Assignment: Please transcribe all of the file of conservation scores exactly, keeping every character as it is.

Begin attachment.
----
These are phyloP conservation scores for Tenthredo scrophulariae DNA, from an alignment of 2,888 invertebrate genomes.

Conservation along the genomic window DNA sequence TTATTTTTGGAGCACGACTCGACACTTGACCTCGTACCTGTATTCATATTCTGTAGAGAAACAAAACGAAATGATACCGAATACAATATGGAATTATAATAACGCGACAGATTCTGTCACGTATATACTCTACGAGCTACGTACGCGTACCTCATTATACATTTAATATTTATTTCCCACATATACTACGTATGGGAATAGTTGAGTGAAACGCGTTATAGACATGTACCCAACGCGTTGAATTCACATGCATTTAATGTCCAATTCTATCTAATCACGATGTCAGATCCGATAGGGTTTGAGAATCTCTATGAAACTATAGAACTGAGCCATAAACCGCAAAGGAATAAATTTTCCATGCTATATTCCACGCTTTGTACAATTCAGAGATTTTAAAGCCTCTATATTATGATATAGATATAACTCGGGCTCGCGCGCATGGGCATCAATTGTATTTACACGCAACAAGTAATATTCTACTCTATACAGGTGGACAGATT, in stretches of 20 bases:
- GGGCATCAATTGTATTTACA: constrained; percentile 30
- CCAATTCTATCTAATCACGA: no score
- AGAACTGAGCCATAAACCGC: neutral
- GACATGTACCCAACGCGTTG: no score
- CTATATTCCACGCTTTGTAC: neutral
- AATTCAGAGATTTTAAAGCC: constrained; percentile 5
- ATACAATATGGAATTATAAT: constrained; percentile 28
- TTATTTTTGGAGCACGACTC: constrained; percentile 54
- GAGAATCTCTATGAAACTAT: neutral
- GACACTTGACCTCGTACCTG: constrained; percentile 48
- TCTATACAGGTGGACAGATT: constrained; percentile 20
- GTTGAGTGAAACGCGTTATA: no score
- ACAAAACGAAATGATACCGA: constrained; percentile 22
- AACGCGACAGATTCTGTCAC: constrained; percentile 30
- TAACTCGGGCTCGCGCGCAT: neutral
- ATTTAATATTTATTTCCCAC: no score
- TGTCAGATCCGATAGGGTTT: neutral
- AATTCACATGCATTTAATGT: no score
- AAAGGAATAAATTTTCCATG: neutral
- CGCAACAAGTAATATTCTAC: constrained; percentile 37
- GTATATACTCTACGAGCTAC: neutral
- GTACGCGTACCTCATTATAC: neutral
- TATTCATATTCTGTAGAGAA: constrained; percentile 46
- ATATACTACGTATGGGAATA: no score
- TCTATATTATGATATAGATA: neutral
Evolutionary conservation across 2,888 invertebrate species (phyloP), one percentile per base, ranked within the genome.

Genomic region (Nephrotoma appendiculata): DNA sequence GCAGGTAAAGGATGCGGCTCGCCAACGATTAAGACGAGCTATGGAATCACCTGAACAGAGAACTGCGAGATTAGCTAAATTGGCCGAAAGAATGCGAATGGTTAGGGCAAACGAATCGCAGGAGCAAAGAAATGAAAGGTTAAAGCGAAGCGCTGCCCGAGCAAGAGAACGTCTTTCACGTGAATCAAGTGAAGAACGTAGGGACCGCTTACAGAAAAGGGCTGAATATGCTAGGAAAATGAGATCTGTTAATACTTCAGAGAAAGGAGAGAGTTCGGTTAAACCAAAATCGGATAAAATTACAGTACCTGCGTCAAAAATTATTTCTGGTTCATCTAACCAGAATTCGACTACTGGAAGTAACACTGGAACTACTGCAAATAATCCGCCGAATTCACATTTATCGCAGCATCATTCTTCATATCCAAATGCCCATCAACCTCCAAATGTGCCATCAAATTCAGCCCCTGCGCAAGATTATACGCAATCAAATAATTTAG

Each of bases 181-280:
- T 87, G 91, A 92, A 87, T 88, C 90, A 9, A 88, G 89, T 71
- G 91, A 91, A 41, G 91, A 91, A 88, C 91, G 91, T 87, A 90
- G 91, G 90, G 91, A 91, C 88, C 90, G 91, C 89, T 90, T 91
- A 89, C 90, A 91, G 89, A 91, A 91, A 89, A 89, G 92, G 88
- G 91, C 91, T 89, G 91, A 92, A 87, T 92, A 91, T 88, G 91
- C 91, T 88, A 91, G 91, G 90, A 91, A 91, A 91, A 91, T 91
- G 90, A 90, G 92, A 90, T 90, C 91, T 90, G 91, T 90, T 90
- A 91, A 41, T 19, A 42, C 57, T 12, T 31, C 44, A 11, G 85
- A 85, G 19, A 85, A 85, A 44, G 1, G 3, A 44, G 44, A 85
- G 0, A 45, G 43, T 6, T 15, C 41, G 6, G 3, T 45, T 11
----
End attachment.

These are phyloP conservation scores for Tenthredo scrophulariae DNA, from an alignment of 2,888 invertebrate genomes.

Conservation along the genomic window DNA sequence TTATTTTTGGAGCACGACTCGACACTTGACCTCGTACCTGTATTCATATTCTGTAGAGAAACAAAACGAAATGATACCGAATACAATATGGAATTATAATAACGCGACAGATTCTGTCACGTATATACTCTACGAGCTACGTACGCGTACCTCATTATACATTTAATATTTATTTCCCACATATACTACGTATGGGAATAGTTGAGTGAAACGCGTTATAGACATGTACCCAACGCGTTGAATTCACATGCATTTAATGTCCAATTCTATCTAATCACGATGTCAGATCCGATAGGGTTTGAGAATCTCTATGAAACTATAGAACTGAGCCATAAACCGCAAAGGAATAAATTTTCCATGCTATATTCCACGCTTTGTACAATTCAGAGATTTTAAAGCCTCTATATTATGATATAGATATAACTCGGGCTCGCGCGCATGGGCATCAATTGTATTTACACGCAACAAGTAATATTCTACTCTATACAGGTGGACAGATT, in stretches of 20 bases:
- GGGCATCAATTGTATTTACA: constrained; percentile 30
- CCAATTCTATCTAATCACGA: no score
- AGAACTGAGCCATAAACCGC: neutral
- GACATGTACCCAACGCGTTG: no score
- CTATATTCCACGCTTTGTAC: neutral
- AATTCAGAGATTTTAAAGCC: constrained; percentile 5
- ATACAATATGGAATTATAAT: constrained; percentile 28
- TTATTTTTGGAGCACGACTC: constrained; percentile 54
- GAGAATCTCTATGAAACTAT: neutral
- GACACTTGACCTCGTACCTG: constrained; percentile 48
- TCTATACAGGTGGACAGATT: constrained; percentile 20
- GTTGAGTGAAACGCGTTATA: no score
- ACAAAACGAAATGATACCGA: constrained; percentile 22
- AACGCGACAGATTCTGTCAC: constrained; percentile 30
- TAACTCGGGCTCGCGCGCAT: neutral
- ATTTAATATTTATTTCCCAC: no score
- TGTCAGATCCGATAGGGTTT: neutral
- AATTCACATGCATTTAATGT: no score
- AAAGGAATAAATTTTCCATG: neutral
- CGCAACAAGTAATATTCTAC: constrained; percentile 37
- GTATATACTCTACGAGCTAC: neutral
- GTACGCGTACCTCATTATAC: neutral
- TATTCATATTCTGTAGAGAA: constrained; percentile 46
- ATATACTACGTATGGGAATA: no score
- TCTATATTATGATATAGATA: neutral
Evolutionary conservation across 2,888 invertebrate species (phyloP), one percentile per base, ranked within the genome.

Genomic region (Nephrotoma appendiculata): DNA sequence GCAGGTAAAGGATGCGGCTCGCCAACGATTAAGACGAGCTATGGAATCACCTGAACAGAGAACTGCGAGATTAGCTAAATTGGCCGAAAGAATGCGAATGGTTAGGGCAAACGAATCGCAGGAGCAAAGAAATGAAAGGTTAAAGCGAAGCGCTGCCCGAGCAAGAGAACGTCTTTCACGTGAATCAAGTGAAGAACGTAGGGACCGCTTACAGAAAAGGGCTGAATATGCTAGGAAAATGAGATCTGTTAATACTTCAGAGAAAGGAGAGAGTTCGGTTAAACCAAAATCGGATAAAATTACAGTACCTGCGTCAAAAATTATTTCTGGTTCATCTAACCAGAATTCGACTACTGGAAGTAACACTGGAACTACTGCAAATAATCCGCCGAATTCACATTTATCGCAGCATCATTCTTCATATCCAAATGCCCATCAACCTCCAAATGTGCCATCAAATTCAGCCCCTGCGCAAGATTATACGCAATCAAATAATTTAG

Each of bases 181-280:
- T 87, G 91, A 92, A 87, T 88, C 90, A 9, A 88, G 89, T 71
- G 91, A 91, A 41, G 91, A 91, A 88, C 91, G 91, T 87, A 90
- G 91, G 90, G 91, A 91, C 88, C 90, G 91, C 89, T 90, T 91
- A 89, C 90, A 91, G 89, A 91, A 91, A 89, A 89, G 92, G 88
- G 91, C 91, T 89, G 91, A 92, A 87, T 92, A 91, T 88, G 91
- C 91, T 88, A 91, G 91, G 90, A 91, A 91, A 91, A 91, T 91
- G 90, A 90, G 92, A 90, T 90, C 91, T 90, G 91, T 90, T 90
- A 91, A 41, T 19, A 42, C 57, T 12, T 31, C 44, A 11, G 85
- A 85, G 19, A 85, A 85, A 44, G 1, G 3, A 44, G 44, A 85
- G 0, A 45, G 43, T 6, T 15, C 41, G 6, G 3, T 45, T 11